The most divisive issue: Pay

Distrust has stalled federal efforts to change the 50-year-old civil service pay system

Congress created the General Schedule pay system in 1949, when the federal government was largely known as a government of clerks. Based on work descriptions formulated earlier in the century, about the time the Titanic sank, the GS system created a centralized compensation structure for all white-collar positions. Pay increases became virtually automatic.

Fifty-three years later, in 2002, the Bush administration launched a formal effort to create a new pay system. It began with a manifesto published by the Office of Personnel Management, “A Fresh Start for Federal Pay: the Case for Modernization.” The document was a comprehensive critique of the GS system.

It argued that the nature of government work has evolved into highly specialized and skilled knowledge work and that modern government needs flexible compensation tools to attract and retain talented employees.

Pay for performance became the catch-all phrase for a new, results-based system in which compensation would be based on performance evaluations, not the rigid GS.

Administration officials intended pay for performance to disrupt the decades-old structure of federal pay. They meant to overturn the GS system, which they said was antiquated.

From the standpoint of many advocates of pay for performance, any move to discard the GS system appeared to be a slam dunk. “The train has left the station,” one proponent said. “It’s clear that the GS system will be replaced.”

However, overturning it and supplanting it with a new, performance-based system was easier to propose than to accomplish. The government’s major new pay-for-performance programs, at the Defense and Homeland Security departments, got bogged down in the courts after federal labor unions brought lawsuits over collective bargaining and labor-relations portions of the systems.

Pay-for-performance demonstration projects at other agencies have come under heavy criticism from federal employee unions. Colleen Kelley, president of the National Treasury Employees Union, recently said performance-pay experiments at the Federal Deposit Insurance Corp. and other agencies are dismal failures. One of the primary reasons for their failures, Kelley and other critics said, is that employees had little say in the design and development of new pay systems.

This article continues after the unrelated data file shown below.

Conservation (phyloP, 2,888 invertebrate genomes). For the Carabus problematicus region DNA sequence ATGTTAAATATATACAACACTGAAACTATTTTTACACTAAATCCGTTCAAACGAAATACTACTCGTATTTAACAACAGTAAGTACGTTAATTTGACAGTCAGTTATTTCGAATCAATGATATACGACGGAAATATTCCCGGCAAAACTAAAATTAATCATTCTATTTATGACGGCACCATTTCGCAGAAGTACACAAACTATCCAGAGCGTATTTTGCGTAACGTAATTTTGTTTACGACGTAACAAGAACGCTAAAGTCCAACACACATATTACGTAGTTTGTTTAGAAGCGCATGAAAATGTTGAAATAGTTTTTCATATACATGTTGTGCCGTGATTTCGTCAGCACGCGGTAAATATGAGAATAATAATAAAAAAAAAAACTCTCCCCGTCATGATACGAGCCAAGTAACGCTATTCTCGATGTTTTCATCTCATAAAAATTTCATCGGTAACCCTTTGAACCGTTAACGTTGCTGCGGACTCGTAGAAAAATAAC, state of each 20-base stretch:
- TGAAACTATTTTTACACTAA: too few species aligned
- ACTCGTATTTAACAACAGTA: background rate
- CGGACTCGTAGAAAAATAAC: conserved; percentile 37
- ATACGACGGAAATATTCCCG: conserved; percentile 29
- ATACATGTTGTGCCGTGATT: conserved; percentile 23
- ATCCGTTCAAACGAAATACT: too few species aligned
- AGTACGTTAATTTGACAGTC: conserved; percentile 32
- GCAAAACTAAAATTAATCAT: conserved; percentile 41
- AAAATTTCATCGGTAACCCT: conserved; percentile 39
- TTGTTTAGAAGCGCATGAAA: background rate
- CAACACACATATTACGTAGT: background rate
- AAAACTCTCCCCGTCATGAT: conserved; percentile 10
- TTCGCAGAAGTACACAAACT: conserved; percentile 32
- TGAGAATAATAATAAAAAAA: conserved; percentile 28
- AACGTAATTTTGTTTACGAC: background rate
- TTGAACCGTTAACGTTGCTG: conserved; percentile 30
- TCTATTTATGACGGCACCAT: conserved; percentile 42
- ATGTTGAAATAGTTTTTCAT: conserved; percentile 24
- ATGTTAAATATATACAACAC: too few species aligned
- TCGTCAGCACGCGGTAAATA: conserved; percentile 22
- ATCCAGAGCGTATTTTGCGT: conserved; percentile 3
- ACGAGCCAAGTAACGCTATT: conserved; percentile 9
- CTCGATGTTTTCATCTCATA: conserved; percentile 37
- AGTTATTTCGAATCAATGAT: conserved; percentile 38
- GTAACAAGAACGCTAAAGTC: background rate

Some union officials, who assert that they aren’t opposed to merit pay systems in principle, have become more vocal in defending the GS system as fair and transparent.

“We’ve argued that the GS system provides a very good balance between sensitivity to [market pay] rates and flexibility to reward good performance,” said Jacqueline Simon, director of public policy at the American Federation of Government Employees. “There are a lot of flexibilities that federal managers currently have on the books in the GS system.”

Many public-policy experts who advocate pay reform in government agree that major federal pay-for-performance efforts have become mired in controversy.

“I would say so far it cannot be called a success,” said Patricia McGinnis, president and chief executive officer of the Council for Excellence in Government. “I think everybody would agree that not enough groundwork was laid. You’ve got to have the basic structure right first. What’s happened is that we’ve moved too fast to link performance to pay before it was absolutely clear what we mean by performance and how that would be evaluated [in a way that] would be fair and also related to productivity and progress.”

A successful performance management system requires trust between employees and managers and other top decision-makers, McGinnis said. “It’s clear that that threshold has not been reached in almost any case we can think of.”